L2 Methods and Approaches: Reading Approach

This approach is selected for practical and academic reasons. For specific uses of the language in graduate or scientific studies. The approach is for people who do not travel abroad for whom reading is the one usable skill in a foreign language. The priority in studying the target language is first, reading ability and second, […]

L2 Methods and Approaches: Direct Approach

This approach was developed initially as a reaction to the grammar-translation approach in an attempt to integrate more use of the target language in instruction. Lessons begin with a dialogue using a modern conversational style in the target language. Material is first presented orally with actions or pictures. The mother tongue is NEVER, NEVER used. […]

L2 Methods and Approaches: Grammar Translation Method

This approach was historically used in teaching Greek and Latin. The approach was generalized to teaching modern languages. Classes are taught in the students’ mother tongue, with little active use of the target language. Vocabulary is taught in the form of isolated word lists. Elaborate explanations of grammar are always provided. Grammar instruction provides the […]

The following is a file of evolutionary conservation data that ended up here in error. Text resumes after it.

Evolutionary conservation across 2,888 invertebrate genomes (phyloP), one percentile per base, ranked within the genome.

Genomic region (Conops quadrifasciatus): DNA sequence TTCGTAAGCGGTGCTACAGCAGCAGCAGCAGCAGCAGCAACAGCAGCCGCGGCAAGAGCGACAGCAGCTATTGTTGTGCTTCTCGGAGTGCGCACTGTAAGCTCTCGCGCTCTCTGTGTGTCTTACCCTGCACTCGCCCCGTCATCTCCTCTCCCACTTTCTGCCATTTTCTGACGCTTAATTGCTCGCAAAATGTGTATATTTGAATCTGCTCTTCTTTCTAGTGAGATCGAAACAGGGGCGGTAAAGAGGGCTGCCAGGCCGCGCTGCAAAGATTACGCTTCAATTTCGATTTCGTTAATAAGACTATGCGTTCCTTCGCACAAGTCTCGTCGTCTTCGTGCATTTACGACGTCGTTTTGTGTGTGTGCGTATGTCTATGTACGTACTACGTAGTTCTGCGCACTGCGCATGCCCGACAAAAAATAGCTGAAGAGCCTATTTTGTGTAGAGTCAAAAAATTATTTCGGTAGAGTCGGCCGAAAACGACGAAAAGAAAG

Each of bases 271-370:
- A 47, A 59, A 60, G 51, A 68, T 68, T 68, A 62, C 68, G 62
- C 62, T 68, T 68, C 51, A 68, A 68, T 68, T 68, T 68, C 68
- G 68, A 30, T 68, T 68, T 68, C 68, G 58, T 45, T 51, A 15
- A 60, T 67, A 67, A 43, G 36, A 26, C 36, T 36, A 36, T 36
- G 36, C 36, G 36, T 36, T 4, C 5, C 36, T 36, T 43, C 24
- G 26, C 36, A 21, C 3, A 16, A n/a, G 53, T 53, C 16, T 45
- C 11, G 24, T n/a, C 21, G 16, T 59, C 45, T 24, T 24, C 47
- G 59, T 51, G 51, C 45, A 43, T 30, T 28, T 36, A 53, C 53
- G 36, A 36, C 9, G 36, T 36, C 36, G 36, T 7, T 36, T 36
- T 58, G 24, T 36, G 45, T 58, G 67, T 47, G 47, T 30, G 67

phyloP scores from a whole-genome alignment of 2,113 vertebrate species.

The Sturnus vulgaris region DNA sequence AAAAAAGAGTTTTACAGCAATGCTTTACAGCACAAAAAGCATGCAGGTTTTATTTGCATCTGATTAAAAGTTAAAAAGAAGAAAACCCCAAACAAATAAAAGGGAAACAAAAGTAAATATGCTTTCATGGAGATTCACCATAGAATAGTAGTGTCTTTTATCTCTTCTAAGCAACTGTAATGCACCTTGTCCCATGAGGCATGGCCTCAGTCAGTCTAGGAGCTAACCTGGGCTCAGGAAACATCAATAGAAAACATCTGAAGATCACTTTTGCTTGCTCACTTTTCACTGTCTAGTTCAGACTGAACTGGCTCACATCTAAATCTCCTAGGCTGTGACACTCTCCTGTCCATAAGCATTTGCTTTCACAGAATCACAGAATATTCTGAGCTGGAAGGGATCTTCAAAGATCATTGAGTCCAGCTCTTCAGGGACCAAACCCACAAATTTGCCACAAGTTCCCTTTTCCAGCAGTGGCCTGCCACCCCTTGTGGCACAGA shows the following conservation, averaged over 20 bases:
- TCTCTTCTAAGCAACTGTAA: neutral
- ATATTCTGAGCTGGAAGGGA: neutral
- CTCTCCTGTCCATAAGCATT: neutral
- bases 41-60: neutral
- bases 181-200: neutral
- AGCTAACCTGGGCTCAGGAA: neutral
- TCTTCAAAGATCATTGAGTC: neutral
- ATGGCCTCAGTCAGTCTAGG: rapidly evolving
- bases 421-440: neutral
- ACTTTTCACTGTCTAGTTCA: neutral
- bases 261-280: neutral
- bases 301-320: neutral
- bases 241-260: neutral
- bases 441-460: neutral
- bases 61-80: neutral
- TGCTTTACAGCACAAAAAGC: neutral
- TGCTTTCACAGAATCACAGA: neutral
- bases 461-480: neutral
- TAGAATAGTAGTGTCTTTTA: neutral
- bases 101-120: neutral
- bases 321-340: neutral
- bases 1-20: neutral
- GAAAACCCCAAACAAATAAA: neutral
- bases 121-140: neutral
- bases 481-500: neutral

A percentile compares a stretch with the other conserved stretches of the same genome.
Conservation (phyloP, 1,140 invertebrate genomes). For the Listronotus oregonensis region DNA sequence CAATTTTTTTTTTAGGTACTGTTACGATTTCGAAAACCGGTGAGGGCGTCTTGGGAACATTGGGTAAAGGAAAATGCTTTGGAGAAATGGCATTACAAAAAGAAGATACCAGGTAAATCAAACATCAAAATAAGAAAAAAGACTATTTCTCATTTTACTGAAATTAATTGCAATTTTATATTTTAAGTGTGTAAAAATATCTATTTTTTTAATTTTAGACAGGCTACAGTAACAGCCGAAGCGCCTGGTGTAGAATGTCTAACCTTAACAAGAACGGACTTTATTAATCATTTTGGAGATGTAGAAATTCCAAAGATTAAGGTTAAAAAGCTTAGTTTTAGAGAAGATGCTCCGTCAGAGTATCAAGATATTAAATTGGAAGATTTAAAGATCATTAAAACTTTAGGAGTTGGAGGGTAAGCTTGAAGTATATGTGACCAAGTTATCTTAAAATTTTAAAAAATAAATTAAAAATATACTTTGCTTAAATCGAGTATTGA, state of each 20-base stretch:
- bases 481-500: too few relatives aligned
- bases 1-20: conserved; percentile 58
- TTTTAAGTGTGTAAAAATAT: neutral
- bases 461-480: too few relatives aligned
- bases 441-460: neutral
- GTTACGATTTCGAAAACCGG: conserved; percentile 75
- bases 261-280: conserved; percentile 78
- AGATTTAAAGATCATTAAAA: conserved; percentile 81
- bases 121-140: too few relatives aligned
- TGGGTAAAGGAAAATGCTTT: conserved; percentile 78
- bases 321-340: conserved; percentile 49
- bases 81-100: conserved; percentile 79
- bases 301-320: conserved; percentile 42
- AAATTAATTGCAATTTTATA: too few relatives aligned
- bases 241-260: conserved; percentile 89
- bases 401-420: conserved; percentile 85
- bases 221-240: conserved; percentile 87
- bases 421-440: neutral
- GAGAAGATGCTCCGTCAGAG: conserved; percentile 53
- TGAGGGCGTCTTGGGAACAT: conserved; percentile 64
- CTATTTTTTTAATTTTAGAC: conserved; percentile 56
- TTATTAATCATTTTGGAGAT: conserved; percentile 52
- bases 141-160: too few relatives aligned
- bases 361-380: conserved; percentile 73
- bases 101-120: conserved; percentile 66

Theoretical Orientations to L2 Methods & Approaches

There are four general orientations among modern second-language methods and approaches: 1. STRUCTURAL/LINGUISTIC: It is based on beliefs about the structure of language and descriptive or contrastive linguistics. It involves isolation of grammatical and syntactic elements of L2 taught either deductively or inductively in a predetermined sequence. It also often involves much meta-linguistic content or […]

Principle and Practice in SLA

Krashen introduced 5 hypotheses of Second Language Acquisition: 1) Acquisition-Learning Distinction Hypothesis, 2) Natural Route Hypothesis, 3) Monitor Hypothesis, 4) Input Hypothesis, 5) Affective filter Hypothesis. This very good book deserves reading. follow this linkk for the Krashen’s book on Principle and Practice on Second Language Learning.

Krashen’s Hypothesis: The Affective Filter

Motivation, self-confidence, and anxiety all affect language acquisition, in effect raising or lowering the “stickiness” or “penetration” of any comprehensible input that is received.